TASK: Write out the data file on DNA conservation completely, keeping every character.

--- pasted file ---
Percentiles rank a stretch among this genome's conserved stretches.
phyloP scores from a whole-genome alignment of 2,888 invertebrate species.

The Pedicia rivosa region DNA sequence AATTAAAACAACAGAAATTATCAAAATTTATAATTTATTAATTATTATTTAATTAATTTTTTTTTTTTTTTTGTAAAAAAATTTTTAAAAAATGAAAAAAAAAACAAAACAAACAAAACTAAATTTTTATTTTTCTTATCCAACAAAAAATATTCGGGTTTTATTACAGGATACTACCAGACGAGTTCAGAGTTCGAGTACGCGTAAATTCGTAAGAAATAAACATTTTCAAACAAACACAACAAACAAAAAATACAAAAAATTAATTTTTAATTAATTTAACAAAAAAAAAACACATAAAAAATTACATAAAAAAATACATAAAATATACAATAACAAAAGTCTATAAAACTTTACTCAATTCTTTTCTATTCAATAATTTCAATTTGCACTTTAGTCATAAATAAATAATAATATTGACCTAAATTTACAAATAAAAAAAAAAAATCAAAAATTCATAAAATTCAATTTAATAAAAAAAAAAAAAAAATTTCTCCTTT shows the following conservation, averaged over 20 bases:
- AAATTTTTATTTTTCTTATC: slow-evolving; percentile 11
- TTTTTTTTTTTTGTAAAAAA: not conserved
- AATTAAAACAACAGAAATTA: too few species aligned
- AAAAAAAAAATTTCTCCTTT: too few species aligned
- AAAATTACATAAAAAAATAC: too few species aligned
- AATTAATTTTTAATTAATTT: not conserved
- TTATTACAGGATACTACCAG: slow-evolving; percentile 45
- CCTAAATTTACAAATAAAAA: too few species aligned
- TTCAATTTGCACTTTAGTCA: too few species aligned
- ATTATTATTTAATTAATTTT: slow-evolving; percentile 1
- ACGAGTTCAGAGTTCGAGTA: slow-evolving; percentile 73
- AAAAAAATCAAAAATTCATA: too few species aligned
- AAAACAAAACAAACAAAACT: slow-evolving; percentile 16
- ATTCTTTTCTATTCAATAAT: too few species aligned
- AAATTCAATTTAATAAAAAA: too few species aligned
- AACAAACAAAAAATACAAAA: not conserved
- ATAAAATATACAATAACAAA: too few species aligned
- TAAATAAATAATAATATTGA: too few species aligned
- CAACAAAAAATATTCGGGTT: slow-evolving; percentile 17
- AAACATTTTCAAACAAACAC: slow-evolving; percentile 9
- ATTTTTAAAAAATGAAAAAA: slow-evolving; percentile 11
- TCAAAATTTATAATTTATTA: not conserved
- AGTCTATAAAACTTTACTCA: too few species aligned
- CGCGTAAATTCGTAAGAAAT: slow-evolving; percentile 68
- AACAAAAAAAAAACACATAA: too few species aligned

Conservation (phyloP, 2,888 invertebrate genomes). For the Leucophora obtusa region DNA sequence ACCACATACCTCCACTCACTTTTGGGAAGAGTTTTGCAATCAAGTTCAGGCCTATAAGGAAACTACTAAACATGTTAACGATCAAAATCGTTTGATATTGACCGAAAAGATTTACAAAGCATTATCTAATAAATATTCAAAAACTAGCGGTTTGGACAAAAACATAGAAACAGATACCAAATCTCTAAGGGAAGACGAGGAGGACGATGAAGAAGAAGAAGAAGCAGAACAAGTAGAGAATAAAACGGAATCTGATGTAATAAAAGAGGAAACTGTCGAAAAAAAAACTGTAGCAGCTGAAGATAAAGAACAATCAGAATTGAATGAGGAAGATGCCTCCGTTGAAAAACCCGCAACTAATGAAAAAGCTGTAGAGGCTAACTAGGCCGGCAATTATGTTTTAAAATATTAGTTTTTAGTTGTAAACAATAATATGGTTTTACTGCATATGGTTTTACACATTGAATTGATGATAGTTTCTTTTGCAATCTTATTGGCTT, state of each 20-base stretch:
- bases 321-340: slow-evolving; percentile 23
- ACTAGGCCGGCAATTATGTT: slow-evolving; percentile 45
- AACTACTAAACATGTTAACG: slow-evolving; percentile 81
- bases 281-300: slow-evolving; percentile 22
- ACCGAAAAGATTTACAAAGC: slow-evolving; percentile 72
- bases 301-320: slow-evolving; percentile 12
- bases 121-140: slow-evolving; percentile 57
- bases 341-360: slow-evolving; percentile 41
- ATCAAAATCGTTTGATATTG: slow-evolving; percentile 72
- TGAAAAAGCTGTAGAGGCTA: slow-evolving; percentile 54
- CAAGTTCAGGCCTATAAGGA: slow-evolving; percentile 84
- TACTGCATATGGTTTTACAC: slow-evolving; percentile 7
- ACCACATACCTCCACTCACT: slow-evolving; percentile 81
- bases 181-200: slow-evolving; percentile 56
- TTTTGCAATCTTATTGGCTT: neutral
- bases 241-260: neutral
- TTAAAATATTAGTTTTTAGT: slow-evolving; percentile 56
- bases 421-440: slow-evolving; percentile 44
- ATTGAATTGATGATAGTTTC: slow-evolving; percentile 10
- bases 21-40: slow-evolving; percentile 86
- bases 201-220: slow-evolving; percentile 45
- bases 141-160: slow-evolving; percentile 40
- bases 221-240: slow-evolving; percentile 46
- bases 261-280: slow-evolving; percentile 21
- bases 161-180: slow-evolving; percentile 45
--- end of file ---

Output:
Percentiles rank a stretch among this genome's conserved stretches.
phyloP scores from a whole-genome alignment of 2,888 invertebrate species.

The Pedicia rivosa region DNA sequence AATTAAAACAACAGAAATTATCAAAATTTATAATTTATTAATTATTATTTAATTAATTTTTTTTTTTTTTTTGTAAAAAAATTTTTAAAAAATGAAAAAAAAAACAAAACAAACAAAACTAAATTTTTATTTTTCTTATCCAACAAAAAATATTCGGGTTTTATTACAGGATACTACCAGACGAGTTCAGAGTTCGAGTACGCGTAAATTCGTAAGAAATAAACATTTTCAAACAAACACAACAAACAAAAAATACAAAAAATTAATTTTTAATTAATTTAACAAAAAAAAAACACATAAAAAATTACATAAAAAAATACATAAAATATACAATAACAAAAGTCTATAAAACTTTACTCAATTCTTTTCTATTCAATAATTTCAATTTGCACTTTAGTCATAAATAAATAATAATATTGACCTAAATTTACAAATAAAAAAAAAAAATCAAAAATTCATAAAATTCAATTTAATAAAAAAAAAAAAAAAATTTCTCCTTT shows the following conservation, averaged over 20 bases:
- AAATTTTTATTTTTCTTATC: slow-evolving; percentile 11
- TTTTTTTTTTTTGTAAAAAA: not conserved
- AATTAAAACAACAGAAATTA: too few species aligned
- AAAAAAAAAATTTCTCCTTT: too few species aligned
- AAAATTACATAAAAAAATAC: too few species aligned
- AATTAATTTTTAATTAATTT: not conserved
- TTATTACAGGATACTACCAG: slow-evolving; percentile 45
- CCTAAATTTACAAATAAAAA: too few species aligned
- TTCAATTTGCACTTTAGTCA: too few species aligned
- ATTATTATTTAATTAATTTT: slow-evolving; percentile 1
- ACGAGTTCAGAGTTCGAGTA: slow-evolving; percentile 73
- AAAAAAATCAAAAATTCATA: too few species aligned
- AAAACAAAACAAACAAAACT: slow-evolving; percentile 16
- ATTCTTTTCTATTCAATAAT: too few species aligned
- AAATTCAATTTAATAAAAAA: too few species aligned
- AACAAACAAAAAATACAAAA: not conserved
- ATAAAATATACAATAACAAA: too few species aligned
- TAAATAAATAATAATATTGA: too few species aligned
- CAACAAAAAATATTCGGGTT: slow-evolving; percentile 17
- AAACATTTTCAAACAAACAC: slow-evolving; percentile 9
- ATTTTTAAAAAATGAAAAAA: slow-evolving; percentile 11
- TCAAAATTTATAATTTATTA: not conserved
- AGTCTATAAAACTTTACTCA: too few species aligned
- CGCGTAAATTCGTAAGAAAT: slow-evolving; percentile 68
- AACAAAAAAAAAACACATAA: too few species aligned

Conservation (phyloP, 2,888 invertebrate genomes). For the Leucophora obtusa region DNA sequence ACCACATACCTCCACTCACTTTTGGGAAGAGTTTTGCAATCAAGTTCAGGCCTATAAGGAAACTACTAAACATGTTAACGATCAAAATCGTTTGATATTGACCGAAAAGATTTACAAAGCATTATCTAATAAATATTCAAAAACTAGCGGTTTGGACAAAAACATAGAAACAGATACCAAATCTCTAAGGGAAGACGAGGAGGACGATGAAGAAGAAGAAGAAGCAGAACAAGTAGAGAATAAAACGGAATCTGATGTAATAAAAGAGGAAACTGTCGAAAAAAAAACTGTAGCAGCTGAAGATAAAGAACAATCAGAATTGAATGAGGAAGATGCCTCCGTTGAAAAACCCGCAACTAATGAAAAAGCTGTAGAGGCTAACTAGGCCGGCAATTATGTTTTAAAATATTAGTTTTTAGTTGTAAACAATAATATGGTTTTACTGCATATGGTTTTACACATTGAATTGATGATAGTTTCTTTTGCAATCTTATTGGCTT, state of each 20-base stretch:
- bases 321-340: slow-evolving; percentile 23
- ACTAGGCCGGCAATTATGTT: slow-evolving; percentile 45
- AACTACTAAACATGTTAACG: slow-evolving; percentile 81
- bases 281-300: slow-evolving; percentile 22
- ACCGAAAAGATTTACAAAGC: slow-evolving; percentile 72
- bases 301-320: slow-evolving; percentile 12
- bases 121-140: slow-evolving; percentile 57
- bases 341-360: slow-evolving; percentile 41
- ATCAAAATCGTTTGATATTG: slow-evolving; percentile 72
- TGAAAAAGCTGTAGAGGCTA: slow-evolving; percentile 54
- CAAGTTCAGGCCTATAAGGA: slow-evolving; percentile 84
- TACTGCATATGGTTTTACAC: slow-evolving; percentile 7
- ACCACATACCTCCACTCACT: slow-evolving; percentile 81
- bases 181-200: slow-evolving; percentile 56
- TTTTGCAATCTTATTGGCTT: neutral
- bases 241-260: neutral
- TTAAAATATTAGTTTTTAGT: slow-evolving; percentile 56
- bases 421-440: slow-evolving; percentile 44
- ATTGAATTGATGATAGTTTC: slow-evolving; percentile 10
- bases 21-40: slow-evolving; percentile 86
- bases 201-220: slow-evolving; percentile 45
- bases 141-160: slow-evolving; percentile 40
- bases 221-240: slow-evolving; percentile 46
- bases 261-280: slow-evolving; percentile 21
- bases 161-180: slow-evolving; percentile 45